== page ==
In order to do this he is conducting a three-pronged strategy: (1), one, rather orthodox, which consists in buying weapons, some US$5 billion worth, from Russia, Spain and Belarus: multi-role fighter aircraft, helicopter gunships, assault rifles and more from Russia; corvettes and patrol boats from Spain; and Russian anti-aircraft missile sytems from Belarus in order to dissuade U.S. military action. (2), an oil-oriented strategy, basically designed to threaten the U.S. with less petroleum supplies. He is selling CITGO's assets in the U.S. at low prices, in order to protect himself from the freezing of oil assets in the U.S. He is trying to enlist China as a replacement client for the U.S. by promising that country, quite unrealistically, 500,000 barrels of oil per day within the next five years. The Chinese know that this is an empty promise but they will try to get as much oil as they can out of Chávez, for as long as he lasts, while laughing secretly about his flamboyant behavior. As a follow up to this strategy he is also talking to Iran about pushing for higher prices within OPEC and encouraging, through promises of money, relatively minor international oil players like the dictator of Chad, the Bolivian president Evo Morales and the Ecuadorian government to become more aggressive against the mostly U.S. foreign multinationals. The visit of Chávez to Angola should be seen as an obvious move to attack U.S. vulnerability on oil imports. Angola produces over one million barrels of oil per day of excellent quality and almost 600,000 barrels per day are exported to the U.S. Any restrictions on this supply, if combined with restrictions of Venezuelan oil supplies, would have a dramatic impact on the U.S. economy, especially when reinforced by other actions such as the recent move against the U.S. petroleum companies by the dictator of Chad.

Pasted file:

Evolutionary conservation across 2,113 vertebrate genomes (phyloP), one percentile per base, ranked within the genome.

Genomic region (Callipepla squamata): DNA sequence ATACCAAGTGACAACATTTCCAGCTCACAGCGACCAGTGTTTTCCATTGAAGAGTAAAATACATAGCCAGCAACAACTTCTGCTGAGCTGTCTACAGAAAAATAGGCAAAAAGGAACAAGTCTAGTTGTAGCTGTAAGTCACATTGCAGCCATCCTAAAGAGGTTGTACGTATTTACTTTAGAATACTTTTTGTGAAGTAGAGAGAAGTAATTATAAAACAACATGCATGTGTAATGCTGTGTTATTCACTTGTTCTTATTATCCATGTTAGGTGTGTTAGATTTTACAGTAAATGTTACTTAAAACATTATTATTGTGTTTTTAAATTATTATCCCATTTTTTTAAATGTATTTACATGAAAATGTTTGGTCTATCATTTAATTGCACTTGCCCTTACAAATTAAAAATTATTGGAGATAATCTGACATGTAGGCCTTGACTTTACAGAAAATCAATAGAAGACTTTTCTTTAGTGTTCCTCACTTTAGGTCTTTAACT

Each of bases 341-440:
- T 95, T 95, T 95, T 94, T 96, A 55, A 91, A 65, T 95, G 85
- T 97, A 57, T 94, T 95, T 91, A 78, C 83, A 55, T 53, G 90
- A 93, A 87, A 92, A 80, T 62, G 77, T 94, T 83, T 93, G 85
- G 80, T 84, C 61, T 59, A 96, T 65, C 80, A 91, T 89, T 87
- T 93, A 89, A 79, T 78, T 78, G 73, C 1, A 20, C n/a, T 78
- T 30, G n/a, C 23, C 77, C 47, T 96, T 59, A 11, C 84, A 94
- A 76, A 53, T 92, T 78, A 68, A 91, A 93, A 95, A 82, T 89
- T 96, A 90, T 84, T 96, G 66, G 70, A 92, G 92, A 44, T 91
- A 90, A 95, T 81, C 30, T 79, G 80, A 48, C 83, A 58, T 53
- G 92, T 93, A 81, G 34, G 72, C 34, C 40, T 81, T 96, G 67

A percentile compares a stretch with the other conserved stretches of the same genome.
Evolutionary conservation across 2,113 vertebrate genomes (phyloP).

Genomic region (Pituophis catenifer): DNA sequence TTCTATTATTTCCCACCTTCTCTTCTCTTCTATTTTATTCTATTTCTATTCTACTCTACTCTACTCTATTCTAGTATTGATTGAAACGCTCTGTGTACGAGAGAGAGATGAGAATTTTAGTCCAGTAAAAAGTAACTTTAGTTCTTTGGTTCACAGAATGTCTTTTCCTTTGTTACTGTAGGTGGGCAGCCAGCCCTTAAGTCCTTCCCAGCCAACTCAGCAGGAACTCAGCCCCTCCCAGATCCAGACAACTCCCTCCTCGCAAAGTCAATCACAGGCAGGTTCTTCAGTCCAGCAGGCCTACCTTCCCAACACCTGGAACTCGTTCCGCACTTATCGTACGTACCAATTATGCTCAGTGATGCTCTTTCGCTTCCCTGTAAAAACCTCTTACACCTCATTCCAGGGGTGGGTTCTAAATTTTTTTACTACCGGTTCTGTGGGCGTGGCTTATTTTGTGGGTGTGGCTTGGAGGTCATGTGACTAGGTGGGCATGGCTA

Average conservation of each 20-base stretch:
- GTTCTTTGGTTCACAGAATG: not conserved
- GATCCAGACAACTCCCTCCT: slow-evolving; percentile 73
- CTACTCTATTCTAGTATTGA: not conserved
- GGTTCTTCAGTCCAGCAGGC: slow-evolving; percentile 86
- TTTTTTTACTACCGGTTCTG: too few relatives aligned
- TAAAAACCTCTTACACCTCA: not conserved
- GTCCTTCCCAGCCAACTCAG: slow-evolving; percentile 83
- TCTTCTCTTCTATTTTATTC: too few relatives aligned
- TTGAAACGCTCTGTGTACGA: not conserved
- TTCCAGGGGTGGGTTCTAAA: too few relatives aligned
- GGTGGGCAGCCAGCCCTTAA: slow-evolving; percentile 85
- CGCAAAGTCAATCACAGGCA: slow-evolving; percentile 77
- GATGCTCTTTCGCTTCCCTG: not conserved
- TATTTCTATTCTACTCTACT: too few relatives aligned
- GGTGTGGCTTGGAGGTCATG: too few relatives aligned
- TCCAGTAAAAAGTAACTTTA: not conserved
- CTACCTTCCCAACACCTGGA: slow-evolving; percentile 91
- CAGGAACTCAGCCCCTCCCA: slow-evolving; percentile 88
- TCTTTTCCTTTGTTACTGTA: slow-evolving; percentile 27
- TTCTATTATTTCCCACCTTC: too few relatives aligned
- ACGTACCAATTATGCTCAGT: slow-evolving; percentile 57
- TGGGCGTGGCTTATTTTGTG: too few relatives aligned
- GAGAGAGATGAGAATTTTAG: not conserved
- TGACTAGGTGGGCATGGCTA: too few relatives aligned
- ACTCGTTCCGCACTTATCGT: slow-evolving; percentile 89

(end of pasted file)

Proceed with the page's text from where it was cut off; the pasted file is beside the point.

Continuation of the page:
The strategies mentioned above are, of course, very damaging to the Venezuelan people but, while particularly harmful to U.S. national interest, they do not pose an immediate large-scale threat of all-out violence in the hemisphere. There is a third strategy being pursued by Chávez that could become the most dangerous in this respect. It has to do with the possible acquisition of weapons of mass destruction from North Korea and the possible acquisition of nuclear weapons from Iran and other weapons from Syria. Chávez or his deputies have visited Iran about half a dozen times during the last seven years. He has explicitly formed a political alliance with Ahmadinejad. During his last visit he asked for God "to throw bolts at the monsters," ending this request by saying: "Inshallah," (ojalá in Spanish, God willing in English). Of course, in Chávez's mind these bolts would be missiles or, even worse, nuclear bombs. The National Council of Resistance of Iran has said that Iran will be able to start constructing nuclear bombs by next year, in installations located to the northeast of Teheran. A report by Rowan Scarborough in The Washington Times (August 31, 2006) says that the U.S. military estimates that an Iranian nuclear bomb is still five years away but, he adds, it would be dangerous to believe that there is plenty of time to act. In the case of Iraq, he says, it was found that the Hussein regime was much closer to producing nuclear weapons than the U.S. had estimated and the same could be true in the case of Iran. Nuclear weapons are essential for the consolidation of an Islamic empire, claims the National Council of Resistance of Iran, asking for immediate action against the regime of Ahmadinejad.